Social and Emotional Development: Your 15-Year-Old Teen

An In-Depth Look at Your 15-year-old Teen's Social and Emotional Development

social emotional development fifteen year old teen boy
Photo cassandrajowett on flickr.

Fifteen-year-old teens are pushing their parents to do more and more on their own, and they do not want to have to ask permission to do it. They are often assertive to the point of pushing their limits too far. Independence is the name of the game for a 15-year-old, and they are going to try and grab as much of it as possible.

The difference between a 13-year-old teen trying to gain some independence and a 15-year-old teen is that the latter doesn't want to seek your permission to do something independently.

They perhaps want to tell you about it later. Parents will hear things like, "If I'm home by curfew, why do I need to tell you where I'm going?" This is tough, because they still feel invincible and may not believe you when you explain that it is not safe to run around town without people knowing where they are. Add youth risk behaviors to the mix, and parents have every reason to be worried about their 15-year-olds.

The Future Is Real As the 15-Year-Old Watches Older Peers

At the age of 15, teens start to think about what it would be like to live out on their own. Some of their classmates in high school will be older. Your teen may be watching to see how they handle being independent and what the future holds for them. They might compare their observations to what they are allowed to do and what they want to do in their future. You may get questions that shock you, such as, "What do you think of me not going to college?" or "What would you do if I got my girlfriend pregnant?" because these things are happening to teens they know at school.

When you do get these questions, remain calm. Answer their questions as matter-of-factually as possible. For instance, if my son asked me the question about impregnating his girlfriend I would first ask, "Is this a problem we are currently facing?" After he assures me it isn't and he just "wants to know," I would let him know that I would be there for him.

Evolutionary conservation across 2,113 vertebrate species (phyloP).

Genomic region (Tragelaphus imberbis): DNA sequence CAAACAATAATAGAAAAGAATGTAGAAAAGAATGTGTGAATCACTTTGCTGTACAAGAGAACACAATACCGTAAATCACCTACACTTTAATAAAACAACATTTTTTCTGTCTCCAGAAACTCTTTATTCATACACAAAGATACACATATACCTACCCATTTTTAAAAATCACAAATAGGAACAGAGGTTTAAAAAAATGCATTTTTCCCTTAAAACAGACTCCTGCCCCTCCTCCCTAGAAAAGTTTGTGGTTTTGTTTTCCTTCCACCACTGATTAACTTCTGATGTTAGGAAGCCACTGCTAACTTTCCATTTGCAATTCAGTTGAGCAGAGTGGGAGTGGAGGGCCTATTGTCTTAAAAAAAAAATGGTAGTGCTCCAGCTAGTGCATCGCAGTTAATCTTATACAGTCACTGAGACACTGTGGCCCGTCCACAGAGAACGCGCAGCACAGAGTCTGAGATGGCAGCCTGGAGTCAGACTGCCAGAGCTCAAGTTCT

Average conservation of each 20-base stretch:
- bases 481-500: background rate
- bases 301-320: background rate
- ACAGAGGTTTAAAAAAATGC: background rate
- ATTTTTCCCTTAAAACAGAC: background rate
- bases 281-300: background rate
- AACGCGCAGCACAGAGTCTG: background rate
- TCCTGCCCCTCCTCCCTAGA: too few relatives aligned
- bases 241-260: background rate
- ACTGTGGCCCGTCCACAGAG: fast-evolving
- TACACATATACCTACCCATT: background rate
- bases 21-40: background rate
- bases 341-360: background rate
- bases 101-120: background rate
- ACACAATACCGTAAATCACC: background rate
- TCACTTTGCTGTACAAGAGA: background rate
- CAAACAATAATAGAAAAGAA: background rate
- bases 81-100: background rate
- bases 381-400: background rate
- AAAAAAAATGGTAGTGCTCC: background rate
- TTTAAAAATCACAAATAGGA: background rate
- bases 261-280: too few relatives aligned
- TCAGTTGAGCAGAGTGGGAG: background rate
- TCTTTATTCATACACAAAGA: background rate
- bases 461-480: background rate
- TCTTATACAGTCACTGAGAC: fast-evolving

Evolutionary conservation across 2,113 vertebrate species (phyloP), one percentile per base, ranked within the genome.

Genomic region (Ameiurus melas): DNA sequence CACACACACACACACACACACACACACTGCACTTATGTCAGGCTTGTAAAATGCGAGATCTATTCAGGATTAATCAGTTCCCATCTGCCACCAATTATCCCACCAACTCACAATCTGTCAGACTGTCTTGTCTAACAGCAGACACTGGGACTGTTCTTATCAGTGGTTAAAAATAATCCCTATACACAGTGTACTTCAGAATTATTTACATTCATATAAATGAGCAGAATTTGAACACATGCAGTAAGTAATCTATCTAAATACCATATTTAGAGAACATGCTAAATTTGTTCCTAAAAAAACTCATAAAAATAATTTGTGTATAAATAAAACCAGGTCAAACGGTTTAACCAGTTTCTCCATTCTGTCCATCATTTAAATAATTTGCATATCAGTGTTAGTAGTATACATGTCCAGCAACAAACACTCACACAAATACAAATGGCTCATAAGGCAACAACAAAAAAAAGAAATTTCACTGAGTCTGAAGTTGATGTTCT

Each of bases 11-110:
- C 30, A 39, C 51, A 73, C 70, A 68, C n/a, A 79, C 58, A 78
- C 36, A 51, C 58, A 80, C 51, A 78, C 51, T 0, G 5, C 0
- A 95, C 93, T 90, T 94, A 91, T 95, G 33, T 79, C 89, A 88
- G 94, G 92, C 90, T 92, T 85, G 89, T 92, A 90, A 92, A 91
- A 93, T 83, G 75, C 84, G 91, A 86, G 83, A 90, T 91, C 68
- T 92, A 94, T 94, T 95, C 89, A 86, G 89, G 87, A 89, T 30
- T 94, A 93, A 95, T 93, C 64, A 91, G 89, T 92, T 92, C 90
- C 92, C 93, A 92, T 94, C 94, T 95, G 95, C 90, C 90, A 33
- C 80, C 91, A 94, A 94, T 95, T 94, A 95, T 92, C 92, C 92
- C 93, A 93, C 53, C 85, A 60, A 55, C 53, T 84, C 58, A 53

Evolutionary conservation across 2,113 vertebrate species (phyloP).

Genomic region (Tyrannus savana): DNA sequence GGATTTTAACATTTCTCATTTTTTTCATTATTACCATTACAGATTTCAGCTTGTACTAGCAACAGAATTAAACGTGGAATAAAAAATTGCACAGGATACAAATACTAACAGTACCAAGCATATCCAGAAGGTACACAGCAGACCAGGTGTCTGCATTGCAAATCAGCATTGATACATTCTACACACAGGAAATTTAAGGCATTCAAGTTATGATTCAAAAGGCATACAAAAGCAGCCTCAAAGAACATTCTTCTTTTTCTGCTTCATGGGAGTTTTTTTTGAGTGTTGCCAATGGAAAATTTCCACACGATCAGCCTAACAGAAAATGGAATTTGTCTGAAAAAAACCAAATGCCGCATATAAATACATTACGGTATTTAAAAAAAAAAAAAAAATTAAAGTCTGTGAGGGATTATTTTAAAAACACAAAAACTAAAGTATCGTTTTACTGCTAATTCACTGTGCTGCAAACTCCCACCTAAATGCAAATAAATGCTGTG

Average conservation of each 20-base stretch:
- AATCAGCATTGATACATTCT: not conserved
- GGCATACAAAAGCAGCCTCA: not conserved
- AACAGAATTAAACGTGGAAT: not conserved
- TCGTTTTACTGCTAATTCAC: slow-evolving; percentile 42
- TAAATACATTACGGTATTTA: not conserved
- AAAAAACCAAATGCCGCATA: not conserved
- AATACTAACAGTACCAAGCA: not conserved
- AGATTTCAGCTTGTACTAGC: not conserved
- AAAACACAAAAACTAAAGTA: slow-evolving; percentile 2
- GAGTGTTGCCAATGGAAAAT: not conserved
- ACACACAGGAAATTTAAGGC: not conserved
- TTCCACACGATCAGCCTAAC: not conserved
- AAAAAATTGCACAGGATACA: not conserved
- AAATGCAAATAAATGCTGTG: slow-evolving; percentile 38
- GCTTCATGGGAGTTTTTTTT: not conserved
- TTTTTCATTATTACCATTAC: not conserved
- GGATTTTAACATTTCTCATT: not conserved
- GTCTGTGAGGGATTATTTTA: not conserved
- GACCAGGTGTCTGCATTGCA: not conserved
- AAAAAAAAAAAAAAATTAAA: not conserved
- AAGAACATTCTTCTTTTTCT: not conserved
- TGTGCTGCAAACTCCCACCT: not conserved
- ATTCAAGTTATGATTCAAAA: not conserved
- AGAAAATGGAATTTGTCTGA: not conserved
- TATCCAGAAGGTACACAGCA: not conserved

Then, I would turn it back on him with a "What would you do?" and continue enjoying a conversation with my son while he is willing to talk.

On the flip side, your 15-year-old is seeing some tough issues with peers that they do not want to tell you about. That, combined with the need for greater independence, makes for a quiet dinner table. Your teenager may even get upset and quarrel if you push them into talking about their day. This is a good time to talk about simple things, like the meal or the high school basketball game you saw the night before. Don't pry or get upset with their lack of communication unless you feel strongly that your teen is in some trouble.

Lastly, your 15-year-old may feel the need to push family away and not rely on you as much as they have in their need for more independence. As long as your teen is following the rules and taking care of their responsibilities, this is okay and will help your teen's self-confidence and self esteem. Try to be proactive here and give some privileges without having to be asked for them.

Pay attention to times when you could let your teen make their own decision and then let them know that it is their decision to make. This is a great way to build trust - your relationship with your teen will benefit from it.

Worried That You 15-year-old Teen's Development Isn't Normal?

Many parents of 15-year-old teens worry that their social and emotional development is too fast or not fast enough. Or parents start to see warning signs of substance abuse or signs of mental health problems as adolescence is often the time social and emotional problems surface. If this is true for your teen, seek help right away.

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